Porcupine Tree – Stranger By The Minute
Posted on Mar 17th, 2008 by Alan @ 10:03 am

stranger.jpg

I’ve let the frequency of my posts slip again, haven’t I? Mitigating circumstances are that I was away from home for a week, but I really must do better – I posted hee haw for a week and a half before I went, which is pretty poor really.

And what better way to start a “must do better” than with a bit of Porcupine Tree? I think I’ve done pretty well so far in controlling the urge to post the whole of Stupid Dream (I’ve only covered Pure Narcotic and Piano Lessons up until now) – that album is so frickin’ good every single track deserves to be showcased. But my hope is that once you’ve heard two or three tracks you won’t be able to stop yourself clicking on the link below and buying a copy for yourself.

If Pure Narcotic and Piano Lessons weren’t enough, here’s another taster.

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Steven Wilson in Guitar World Magazine
Posted on Jan 8th, 2008 by Alan @ 2:49 pm

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Porcupine Tree – Heartattack In A Lay By
Posted on Dec 17th, 2007 by Alan @ 4:43 pm

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Jeez, not another Porcupine Tree song? Get over it!

This sounds great in any format, but it’s one that DVD Audio is perfect for. Even if you’ve not got a DVD-A player, it’s worth getting hold of the disc just to hear this in surround sound.

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Porcupine Tree – Every Home Is Wired
Posted on Dec 3rd, 2007 by Alan @ 9:42 am

signify.jpg

Some earlier Porcupine Tree than I normally post… this one is from the 1996 album “Signify”, and for me is one of the first hints of the direction the band were to take after their earlier progressive / space rock sound. The harmonies and layered vocals in this track were to be continued on later albums, which are built more around conventional songs than albums like 1995’s “The Sky Moves Sideways” for instance. The lyrical theme of “Every Home Is Wired” is one that they’ve returned to also, in particular the lines “Modem load and failsafe; electric teenage dust; hit the solvent keypad; start the neural rust” would not be out of place on their latest record “Fear of a Blank Planet”.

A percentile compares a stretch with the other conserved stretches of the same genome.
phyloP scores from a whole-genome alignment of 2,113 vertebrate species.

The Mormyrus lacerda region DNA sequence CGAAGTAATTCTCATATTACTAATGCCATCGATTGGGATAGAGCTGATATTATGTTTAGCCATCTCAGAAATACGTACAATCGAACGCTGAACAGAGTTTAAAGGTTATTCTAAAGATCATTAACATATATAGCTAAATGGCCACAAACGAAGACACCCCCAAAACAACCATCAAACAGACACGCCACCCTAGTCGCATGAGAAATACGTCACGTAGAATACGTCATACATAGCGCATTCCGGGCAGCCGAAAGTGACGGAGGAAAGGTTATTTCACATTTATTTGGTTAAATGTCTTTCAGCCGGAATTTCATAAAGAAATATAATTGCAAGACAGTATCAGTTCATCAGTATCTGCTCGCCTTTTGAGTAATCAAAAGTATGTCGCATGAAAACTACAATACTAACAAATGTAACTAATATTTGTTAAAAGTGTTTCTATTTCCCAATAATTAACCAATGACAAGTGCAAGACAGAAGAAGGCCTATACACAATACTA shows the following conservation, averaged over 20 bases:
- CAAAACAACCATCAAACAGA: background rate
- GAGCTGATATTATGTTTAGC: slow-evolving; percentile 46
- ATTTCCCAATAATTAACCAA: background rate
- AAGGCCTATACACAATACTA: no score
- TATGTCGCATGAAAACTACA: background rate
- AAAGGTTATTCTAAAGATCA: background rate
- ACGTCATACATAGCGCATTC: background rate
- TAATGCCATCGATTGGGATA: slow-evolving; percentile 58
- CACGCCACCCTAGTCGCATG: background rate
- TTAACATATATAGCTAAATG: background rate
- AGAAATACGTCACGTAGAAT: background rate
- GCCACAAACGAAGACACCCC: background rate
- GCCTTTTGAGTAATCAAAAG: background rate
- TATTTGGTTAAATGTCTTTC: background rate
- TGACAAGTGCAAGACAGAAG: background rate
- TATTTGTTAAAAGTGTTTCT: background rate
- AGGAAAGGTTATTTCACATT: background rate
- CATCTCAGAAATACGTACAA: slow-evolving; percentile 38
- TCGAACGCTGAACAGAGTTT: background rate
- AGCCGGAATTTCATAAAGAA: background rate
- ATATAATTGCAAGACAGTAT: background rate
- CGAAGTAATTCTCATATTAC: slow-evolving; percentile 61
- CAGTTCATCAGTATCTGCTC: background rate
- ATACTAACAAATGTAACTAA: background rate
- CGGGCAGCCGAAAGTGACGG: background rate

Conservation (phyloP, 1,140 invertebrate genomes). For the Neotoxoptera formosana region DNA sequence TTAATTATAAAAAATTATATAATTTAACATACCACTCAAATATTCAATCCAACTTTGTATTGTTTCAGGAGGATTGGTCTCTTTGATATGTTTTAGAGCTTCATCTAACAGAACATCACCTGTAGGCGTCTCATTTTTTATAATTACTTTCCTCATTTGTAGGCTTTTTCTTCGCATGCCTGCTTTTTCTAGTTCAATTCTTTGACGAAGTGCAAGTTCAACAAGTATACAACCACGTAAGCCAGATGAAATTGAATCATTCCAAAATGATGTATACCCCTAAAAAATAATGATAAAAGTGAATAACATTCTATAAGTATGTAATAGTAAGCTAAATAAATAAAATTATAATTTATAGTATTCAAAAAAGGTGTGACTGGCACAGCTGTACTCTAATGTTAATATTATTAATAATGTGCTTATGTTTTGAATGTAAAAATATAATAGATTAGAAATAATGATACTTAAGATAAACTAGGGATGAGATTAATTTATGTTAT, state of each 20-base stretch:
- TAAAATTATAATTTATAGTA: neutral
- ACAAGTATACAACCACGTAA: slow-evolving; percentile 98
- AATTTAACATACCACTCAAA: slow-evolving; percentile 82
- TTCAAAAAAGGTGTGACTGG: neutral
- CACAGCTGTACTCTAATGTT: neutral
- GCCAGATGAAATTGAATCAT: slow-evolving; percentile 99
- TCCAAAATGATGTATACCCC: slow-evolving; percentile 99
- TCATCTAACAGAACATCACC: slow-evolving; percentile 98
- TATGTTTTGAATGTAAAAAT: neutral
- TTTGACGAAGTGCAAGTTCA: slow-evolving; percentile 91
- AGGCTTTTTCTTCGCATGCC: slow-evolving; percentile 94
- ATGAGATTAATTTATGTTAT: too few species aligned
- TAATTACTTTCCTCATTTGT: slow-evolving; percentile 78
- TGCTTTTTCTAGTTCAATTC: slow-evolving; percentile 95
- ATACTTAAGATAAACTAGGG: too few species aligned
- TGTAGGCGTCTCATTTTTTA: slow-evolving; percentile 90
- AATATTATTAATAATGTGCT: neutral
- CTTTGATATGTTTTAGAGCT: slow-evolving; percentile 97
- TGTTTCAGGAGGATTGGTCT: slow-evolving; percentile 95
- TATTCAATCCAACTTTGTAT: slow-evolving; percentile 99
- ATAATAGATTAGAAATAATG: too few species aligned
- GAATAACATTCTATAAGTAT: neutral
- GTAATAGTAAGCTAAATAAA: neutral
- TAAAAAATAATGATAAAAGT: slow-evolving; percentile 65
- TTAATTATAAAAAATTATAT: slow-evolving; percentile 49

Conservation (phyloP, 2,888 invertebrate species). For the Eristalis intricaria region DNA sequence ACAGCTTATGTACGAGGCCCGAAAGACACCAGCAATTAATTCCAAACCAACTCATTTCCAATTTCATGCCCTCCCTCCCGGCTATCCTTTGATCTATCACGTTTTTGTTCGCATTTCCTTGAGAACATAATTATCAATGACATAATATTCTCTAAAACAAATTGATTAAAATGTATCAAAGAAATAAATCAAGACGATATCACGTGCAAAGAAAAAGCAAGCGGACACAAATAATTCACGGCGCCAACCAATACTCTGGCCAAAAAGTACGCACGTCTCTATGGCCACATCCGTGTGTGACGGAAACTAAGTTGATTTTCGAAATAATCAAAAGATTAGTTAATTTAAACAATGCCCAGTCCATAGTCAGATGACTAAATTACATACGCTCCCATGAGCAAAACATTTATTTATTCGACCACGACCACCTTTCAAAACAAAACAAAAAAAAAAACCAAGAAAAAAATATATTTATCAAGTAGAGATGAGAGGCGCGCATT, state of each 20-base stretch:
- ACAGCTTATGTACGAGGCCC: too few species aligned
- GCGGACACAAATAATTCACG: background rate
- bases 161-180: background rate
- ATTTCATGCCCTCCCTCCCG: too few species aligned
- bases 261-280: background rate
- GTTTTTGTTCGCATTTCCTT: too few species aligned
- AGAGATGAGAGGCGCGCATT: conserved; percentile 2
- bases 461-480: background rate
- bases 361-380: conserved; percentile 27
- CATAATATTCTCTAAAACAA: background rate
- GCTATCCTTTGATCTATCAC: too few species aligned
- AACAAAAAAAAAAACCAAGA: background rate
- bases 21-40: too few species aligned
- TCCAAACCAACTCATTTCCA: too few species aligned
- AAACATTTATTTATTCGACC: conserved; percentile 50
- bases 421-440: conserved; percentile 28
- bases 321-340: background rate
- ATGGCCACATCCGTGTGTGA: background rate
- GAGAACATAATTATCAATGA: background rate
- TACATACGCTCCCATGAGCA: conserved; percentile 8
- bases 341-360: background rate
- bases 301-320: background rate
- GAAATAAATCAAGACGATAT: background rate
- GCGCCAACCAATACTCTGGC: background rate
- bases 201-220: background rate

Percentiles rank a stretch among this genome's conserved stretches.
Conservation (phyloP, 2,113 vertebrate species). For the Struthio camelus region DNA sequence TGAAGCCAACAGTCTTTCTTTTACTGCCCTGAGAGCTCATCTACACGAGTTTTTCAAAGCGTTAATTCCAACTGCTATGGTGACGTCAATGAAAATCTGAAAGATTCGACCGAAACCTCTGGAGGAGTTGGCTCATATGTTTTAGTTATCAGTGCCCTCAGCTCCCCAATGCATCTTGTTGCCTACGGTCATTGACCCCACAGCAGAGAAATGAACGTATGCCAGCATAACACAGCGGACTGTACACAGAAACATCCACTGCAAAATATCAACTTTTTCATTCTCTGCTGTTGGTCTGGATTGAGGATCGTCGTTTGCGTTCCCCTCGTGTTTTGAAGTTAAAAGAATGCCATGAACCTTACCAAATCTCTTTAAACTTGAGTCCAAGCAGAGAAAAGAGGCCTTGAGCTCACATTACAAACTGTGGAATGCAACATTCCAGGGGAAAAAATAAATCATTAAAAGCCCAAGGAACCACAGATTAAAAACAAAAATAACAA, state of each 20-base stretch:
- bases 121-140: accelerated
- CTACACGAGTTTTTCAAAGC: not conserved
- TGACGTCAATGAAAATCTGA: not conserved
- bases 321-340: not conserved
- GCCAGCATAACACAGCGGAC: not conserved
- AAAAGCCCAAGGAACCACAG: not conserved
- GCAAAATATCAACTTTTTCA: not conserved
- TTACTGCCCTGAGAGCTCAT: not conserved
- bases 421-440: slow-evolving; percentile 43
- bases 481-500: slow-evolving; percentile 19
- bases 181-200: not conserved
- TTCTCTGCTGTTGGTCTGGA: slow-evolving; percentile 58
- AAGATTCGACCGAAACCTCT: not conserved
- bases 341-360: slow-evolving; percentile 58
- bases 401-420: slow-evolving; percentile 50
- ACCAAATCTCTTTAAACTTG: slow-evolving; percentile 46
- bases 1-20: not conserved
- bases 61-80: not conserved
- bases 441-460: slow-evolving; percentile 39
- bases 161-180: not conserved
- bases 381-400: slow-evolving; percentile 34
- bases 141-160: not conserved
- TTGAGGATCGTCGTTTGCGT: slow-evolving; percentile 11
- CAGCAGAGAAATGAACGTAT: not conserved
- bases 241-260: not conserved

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Porcupine Tree – Shesmovedon
Posted on Nov 30th, 2007 by Alan @ 12:53 pm

shesmovedon.jpg

One of the oddest re-recordings ever. Porcupine Tree orginally released “Shesmovedon” as a single to promote the 2000 “Lighbulb Sun” album, and then re-recorded it for inclusion as a bonus track on their 2005 album “Deadwing”. But not on all versions of that album – the main Amazon listing is for the version without this song. The link below is for the version complete with this track (and some video content if I remember correctly)

And no matter how tempted you are to spend £79.99 on a second hand copy of “Lightbulb Sun”, do try and contain yourselves! I believe a re-issue of this, complete with a 5:1 audio mix, is scheduled for 2008. It is a fine, fine album and worth the wait (many would argue that it’s also worth eighty quid, but they’re the kind of band that attracts that kind of obsessive fan!)

What’s most bizarre about these are that the two versions are almost identical – the re-recording is ever so slightly faster, and some of the bass runs and drum fills are more elaborate (Chris Maitland was replaced on drums by Gavin Harrison in 2002, prior to the release of “In Absentia”) Other than that I’d struggle to spot an significant differences.

I’ll also dig out a live version of the track to complete this post later, as that’s the way I prefer to hear it. The live band line-up features a second guitarist, John Wesley, who also adds his distinctive vocals to the sound.

2000 version (from “Lightbulb Sun”)

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2005 version (from “Deadwing”)

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Live version (from a bootleg of the band’s show at the Fillmore, San Francisco, 25th November 2002)

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Porcupine Tree – Piano Lessons
Posted on Nov 12th, 2007 by Alan @ 8:00 pm

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Porcupine Tree – What Happens Now?
Posted on Oct 9th, 2007 by Alan @ 12:18 am

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Porcupine Tree recently released an EP called “Nil Recurring”, which consists of four tracks from the Fear Of A Blank Planet sessions which didn’t make the album. I’m always skeptical when a band says that the tracks that didn’t make an album are as good as those that didn’t, but in this case they’ve got a point.

The final track of the EP in particular is as good as anything that made the final cut, and it’s also something I think is about as representative of Porcupine Tree as any other single track I could choose – so it’s ideal for sharing with PT newbies. In fact, the intro sounds more like No Man (Steven Wilson’s previous band) than anything PT have done in years… the pace then picks up and reminds me of the Lightbulb Sun era, before ending up in the heavier, darker feel of the last couple of albums. This is an incredibly complex track but it’s apparently on the setlist for the current US dates – it’s difficult to imagine this ever being played outside of the studio, but I guess I’ll hear it for myself when they play the Barrowlands in December.